Lone Survivor: The Best I Saw in 2013

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I’ll be honest.  Peter Berg’s tribute to Marcus Luttrell, who was a part of a mission gone wrong in 2005 called Operation Red Wing, is as powerful as it gets and deserves every set of eyes this month as it gets released wide.  I saw it in November and was knocked on my ass immediately.   Here is my take and why it is the best thing I saw in 2013.

Quick Setup-Mark Wahlberg stars as Marcus Luttrell, the author of the first-person memoir “Lone Survivor,” whose book has become a motivational resource for its lessons on how the power of the human spirit is tested when we are pushed beyond our mental and physical limits.  Starring alongside Wahlberg as the other members of the SEAL team are Taylor Kitsch, Emile Hirsch and Ben Foster.

My Take-Peter Berg was born to bring the story of Marcus Luttrell and his fallen brothers to the big screen.  If there is one director capable of visceral action, high stakes drama and a real world compass, it’s the filmmaker who gave us Friday Night Lights and The Kingdom.  Remember 2012’s alien action flick Battleship with Taylor Kitsch?  Berg made that movie so Universal Pictures would let him make this passionately intense and highly brutal true story of a failed Navy Seal operation.  Recruiting his longtime muse Kitsch, Berg has made one of the best movies I have seen all year and the most powerful war film since Saving Private Ryan.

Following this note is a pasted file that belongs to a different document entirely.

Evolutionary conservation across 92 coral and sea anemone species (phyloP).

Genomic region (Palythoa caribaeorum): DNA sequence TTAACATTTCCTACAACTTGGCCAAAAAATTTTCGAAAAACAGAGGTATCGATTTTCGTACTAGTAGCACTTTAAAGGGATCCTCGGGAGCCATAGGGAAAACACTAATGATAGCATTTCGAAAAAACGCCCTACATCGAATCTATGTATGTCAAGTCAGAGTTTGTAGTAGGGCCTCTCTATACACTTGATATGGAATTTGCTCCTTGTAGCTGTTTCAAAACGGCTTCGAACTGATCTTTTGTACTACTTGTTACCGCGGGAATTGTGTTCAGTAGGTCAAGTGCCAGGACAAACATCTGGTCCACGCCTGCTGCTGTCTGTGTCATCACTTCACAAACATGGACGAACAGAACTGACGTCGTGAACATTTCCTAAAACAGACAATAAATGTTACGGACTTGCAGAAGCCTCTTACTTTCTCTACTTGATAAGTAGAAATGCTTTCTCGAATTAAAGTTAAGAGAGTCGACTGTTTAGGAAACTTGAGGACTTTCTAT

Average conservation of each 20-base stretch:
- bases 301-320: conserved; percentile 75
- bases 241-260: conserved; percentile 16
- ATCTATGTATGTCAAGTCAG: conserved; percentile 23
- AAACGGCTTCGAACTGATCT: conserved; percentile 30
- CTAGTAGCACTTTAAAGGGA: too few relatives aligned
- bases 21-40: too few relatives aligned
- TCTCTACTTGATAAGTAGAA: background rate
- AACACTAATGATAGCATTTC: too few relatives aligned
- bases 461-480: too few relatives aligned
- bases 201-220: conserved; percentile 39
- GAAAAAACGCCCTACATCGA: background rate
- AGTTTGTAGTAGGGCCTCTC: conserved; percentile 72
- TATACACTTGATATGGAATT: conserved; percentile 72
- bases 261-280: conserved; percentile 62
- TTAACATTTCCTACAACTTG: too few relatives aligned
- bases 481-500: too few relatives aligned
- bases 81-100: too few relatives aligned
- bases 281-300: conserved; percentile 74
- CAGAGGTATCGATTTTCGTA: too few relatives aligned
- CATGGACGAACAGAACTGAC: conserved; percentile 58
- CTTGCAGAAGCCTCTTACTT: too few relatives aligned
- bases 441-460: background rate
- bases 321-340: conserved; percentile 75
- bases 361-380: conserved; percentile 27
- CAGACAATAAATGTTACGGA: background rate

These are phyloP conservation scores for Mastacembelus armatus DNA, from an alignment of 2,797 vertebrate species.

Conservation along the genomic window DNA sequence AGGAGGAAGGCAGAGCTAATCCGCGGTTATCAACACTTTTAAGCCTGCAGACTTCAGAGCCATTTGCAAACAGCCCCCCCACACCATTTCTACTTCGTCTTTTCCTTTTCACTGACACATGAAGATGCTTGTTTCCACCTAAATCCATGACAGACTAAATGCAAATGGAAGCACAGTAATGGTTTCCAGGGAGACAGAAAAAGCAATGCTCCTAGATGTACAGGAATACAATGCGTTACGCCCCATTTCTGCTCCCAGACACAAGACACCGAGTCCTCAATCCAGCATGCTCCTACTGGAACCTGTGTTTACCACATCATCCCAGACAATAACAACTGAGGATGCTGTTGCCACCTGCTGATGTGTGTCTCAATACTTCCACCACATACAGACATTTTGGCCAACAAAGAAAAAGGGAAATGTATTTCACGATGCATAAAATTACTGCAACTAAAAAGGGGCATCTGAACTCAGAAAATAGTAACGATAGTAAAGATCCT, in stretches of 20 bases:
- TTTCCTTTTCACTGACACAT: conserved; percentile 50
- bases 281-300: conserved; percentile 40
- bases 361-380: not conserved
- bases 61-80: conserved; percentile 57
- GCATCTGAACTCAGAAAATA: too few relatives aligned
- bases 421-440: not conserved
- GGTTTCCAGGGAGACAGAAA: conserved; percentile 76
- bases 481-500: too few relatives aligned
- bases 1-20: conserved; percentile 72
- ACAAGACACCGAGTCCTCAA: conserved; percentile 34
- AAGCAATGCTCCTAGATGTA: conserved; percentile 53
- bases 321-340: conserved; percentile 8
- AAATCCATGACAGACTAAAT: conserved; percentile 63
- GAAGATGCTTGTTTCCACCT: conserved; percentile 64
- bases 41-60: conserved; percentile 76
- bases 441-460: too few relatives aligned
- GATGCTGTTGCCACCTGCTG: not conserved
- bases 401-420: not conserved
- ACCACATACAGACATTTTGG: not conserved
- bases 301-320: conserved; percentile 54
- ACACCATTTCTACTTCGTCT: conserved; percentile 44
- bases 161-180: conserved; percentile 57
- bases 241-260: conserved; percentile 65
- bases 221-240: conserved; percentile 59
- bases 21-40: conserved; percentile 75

In a cast anchored by the performance of Mark Wahlberg, Berg sets his sights on Operation Red Wing, a recon mission where four Seals were supposed to gather intelligence on a Taliban leader for a possible capture/kill.   Instead, they were spotted by locals and had to literally shoot their way towards survival.  Berg got the full consent of all the men’s families and those include Luttrell, Mike Axelson(Ben Foster), Mike Murphy(Kitsch) and Dan Dietz(Emile Hirsch).  More than anything, this film is a dedication to the men and women who sacrifice themselves to keep us safe and it’s a direct salute to the dangerous waters and terrain that Navy Seals deal with every time they step foot on a mission.

In the opening credits, we get a glimpse of the vicious training they are put through.  These men are truly built to become machines and defend the honor of the United States.   While the movie’s overall tone is drenched in imminent dread and sadness, a raw heroism is at the center of the story (crafted by Berg).  Luttrell(who has a small cameo in the film) and several other Navy Seals participated in the production and you feel it throughout the film.  The story isn’t dipped in Hollywood melodrama and instead delivered like a bullet to the chest.

A true physical director, Berg spares you nothing in the carnage department.  I credit his bravura filmmaking here, unleashing the mayhem at full power.  Once these guys hit the dirt and try to escape, the action gets intense very quick.  Limbs breaks, bullet wounds, and bombs feel like they land in the seat next to you.  This film contains the longest and most visceral action sequence since Saving Private Ryan’s opening scene on D-Day.